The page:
The indictment contained the following allegations: In 2009, Defendant and Yvonne Baldelli began a romantic relationship. (Id. ¶ 1.) On September 26, 2011, Defendant and Baldelli flew from California to Bocas Del Toro, Panama ("Bocas"). (Id. ¶ 2.) Baldelli brought along her two high-quality sewing machines, her King Charles Spaniel, and her white Sony VAIO laptop computer. (Id.) After their arrival in Panama, the pair traveled to an island near Bocas called Isla Caranero and rented a room in a hostel there. (Id. ¶¶ 3-4.) Their room was next to the hostel manager's unit. (Id. ¶ 4.)

Shortly after their arrival in Panama, Defendant began e-mailing K.W., with whom he had young daughter. (Id. ¶ 5.) The e-mails, which did not mention Baldelli, discussed plans to move back to California with K.W. and help raise their daughter. (Id.) Beginning around mid-October, Defendant began fighting with Baldelli. (Id. ¶ 6.) The altercations resulted in yelling and loud noises in the couple's room, and Defendant struck Baldelli, causing bruising around her eyes and on her arms. (Id.)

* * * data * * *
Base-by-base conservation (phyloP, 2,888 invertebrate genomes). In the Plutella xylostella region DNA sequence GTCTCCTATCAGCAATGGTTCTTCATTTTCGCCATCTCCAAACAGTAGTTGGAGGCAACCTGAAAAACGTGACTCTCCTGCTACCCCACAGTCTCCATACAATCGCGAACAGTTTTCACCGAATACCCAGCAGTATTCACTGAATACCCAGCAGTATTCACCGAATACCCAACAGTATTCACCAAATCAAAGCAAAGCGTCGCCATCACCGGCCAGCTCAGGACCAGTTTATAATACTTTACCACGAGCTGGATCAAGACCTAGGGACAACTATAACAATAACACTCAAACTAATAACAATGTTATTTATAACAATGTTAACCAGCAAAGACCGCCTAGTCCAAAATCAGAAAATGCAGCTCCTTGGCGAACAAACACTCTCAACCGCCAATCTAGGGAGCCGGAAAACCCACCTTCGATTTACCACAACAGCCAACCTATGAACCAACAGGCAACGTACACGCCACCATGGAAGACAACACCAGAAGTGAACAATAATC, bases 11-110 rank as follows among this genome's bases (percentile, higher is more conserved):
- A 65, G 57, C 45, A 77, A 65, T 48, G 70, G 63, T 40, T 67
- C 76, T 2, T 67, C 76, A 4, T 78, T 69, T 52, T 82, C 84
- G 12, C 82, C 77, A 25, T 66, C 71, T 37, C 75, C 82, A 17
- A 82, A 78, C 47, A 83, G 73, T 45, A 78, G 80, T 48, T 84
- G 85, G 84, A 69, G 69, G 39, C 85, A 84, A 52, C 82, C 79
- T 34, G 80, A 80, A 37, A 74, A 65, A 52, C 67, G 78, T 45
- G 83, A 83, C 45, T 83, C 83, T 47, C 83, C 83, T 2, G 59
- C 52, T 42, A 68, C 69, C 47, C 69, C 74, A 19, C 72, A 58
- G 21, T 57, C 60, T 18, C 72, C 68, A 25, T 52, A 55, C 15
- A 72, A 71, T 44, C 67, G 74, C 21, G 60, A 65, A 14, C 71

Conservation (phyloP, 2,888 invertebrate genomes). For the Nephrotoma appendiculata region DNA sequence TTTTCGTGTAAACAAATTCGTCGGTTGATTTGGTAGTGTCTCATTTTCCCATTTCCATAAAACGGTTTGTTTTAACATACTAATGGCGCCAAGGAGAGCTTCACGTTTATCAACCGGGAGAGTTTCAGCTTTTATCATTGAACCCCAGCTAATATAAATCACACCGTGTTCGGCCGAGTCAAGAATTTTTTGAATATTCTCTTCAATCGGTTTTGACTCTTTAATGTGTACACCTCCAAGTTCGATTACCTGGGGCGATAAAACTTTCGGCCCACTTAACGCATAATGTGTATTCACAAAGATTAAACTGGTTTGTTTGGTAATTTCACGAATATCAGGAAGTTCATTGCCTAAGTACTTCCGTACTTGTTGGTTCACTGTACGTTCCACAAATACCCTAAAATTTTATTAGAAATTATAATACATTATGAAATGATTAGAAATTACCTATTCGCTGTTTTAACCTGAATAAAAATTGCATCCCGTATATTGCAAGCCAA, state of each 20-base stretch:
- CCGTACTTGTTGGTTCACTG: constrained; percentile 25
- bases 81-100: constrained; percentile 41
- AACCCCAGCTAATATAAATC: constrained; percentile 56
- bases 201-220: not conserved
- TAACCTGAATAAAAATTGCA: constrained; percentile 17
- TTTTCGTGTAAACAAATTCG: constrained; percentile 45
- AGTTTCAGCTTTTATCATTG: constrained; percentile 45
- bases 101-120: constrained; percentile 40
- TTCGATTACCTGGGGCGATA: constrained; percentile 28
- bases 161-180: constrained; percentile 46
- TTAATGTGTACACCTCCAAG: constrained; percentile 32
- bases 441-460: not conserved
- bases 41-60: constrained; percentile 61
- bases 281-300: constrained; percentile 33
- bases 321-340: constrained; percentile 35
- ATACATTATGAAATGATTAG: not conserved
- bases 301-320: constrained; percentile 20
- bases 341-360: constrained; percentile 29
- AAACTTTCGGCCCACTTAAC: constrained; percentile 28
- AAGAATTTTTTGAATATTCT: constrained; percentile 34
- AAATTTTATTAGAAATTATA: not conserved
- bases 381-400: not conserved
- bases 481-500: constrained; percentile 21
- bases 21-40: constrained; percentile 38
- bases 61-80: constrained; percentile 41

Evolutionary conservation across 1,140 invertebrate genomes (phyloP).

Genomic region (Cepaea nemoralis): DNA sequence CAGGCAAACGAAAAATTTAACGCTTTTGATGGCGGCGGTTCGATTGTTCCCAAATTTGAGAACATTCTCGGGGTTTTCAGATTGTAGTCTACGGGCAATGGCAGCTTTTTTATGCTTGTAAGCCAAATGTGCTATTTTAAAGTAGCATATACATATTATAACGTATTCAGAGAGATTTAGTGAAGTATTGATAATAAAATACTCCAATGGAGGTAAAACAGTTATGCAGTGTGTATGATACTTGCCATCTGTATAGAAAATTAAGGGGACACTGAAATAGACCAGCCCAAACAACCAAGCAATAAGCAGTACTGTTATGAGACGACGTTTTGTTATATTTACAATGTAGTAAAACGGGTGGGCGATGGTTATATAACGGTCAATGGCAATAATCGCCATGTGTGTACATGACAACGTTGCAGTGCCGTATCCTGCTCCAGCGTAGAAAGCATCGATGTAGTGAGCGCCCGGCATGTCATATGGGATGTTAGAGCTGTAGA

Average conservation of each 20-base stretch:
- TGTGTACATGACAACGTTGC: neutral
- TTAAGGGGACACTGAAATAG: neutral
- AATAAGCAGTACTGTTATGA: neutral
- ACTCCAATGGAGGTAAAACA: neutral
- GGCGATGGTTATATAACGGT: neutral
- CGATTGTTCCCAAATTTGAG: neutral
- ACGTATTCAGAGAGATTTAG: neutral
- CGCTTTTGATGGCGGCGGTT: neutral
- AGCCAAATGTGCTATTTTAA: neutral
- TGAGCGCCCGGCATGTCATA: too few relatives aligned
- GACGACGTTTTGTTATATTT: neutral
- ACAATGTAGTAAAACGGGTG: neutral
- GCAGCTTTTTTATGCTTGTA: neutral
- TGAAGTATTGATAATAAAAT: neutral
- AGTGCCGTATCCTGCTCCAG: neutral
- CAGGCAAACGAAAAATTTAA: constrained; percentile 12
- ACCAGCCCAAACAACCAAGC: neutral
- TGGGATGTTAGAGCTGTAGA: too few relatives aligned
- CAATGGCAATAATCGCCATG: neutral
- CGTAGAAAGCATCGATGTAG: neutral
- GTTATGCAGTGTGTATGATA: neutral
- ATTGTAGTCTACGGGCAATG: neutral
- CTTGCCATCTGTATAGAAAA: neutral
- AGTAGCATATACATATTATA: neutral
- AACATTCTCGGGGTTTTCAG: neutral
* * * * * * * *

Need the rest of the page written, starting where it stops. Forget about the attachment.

In November 2011, Defendant sent a series of e-mails to K.W., his mother, and a friend from the Marine Corps indicating that he was bored with his life in Panama and was planning to return to California. (Id. ¶ 7.) The e-mails did not mention Baldelli. (Id.) On November 24, 2011, the hostel manager broke her leg and left the hostel to be treated in a hospital in another town. (Id. ¶ 8.)

On the evening of November 26, 2011, Defendant and Baldelli went to a bar and restaurant in Bocas called Carlos' steakhouse, and afterward left the bar together. (Id. ¶ 9.) That night, or early the next morning, Defendant killed Baldelli, dismembered her body, and disposed of her body parts in a remote wooded area on the island. (Id. ¶ 10.)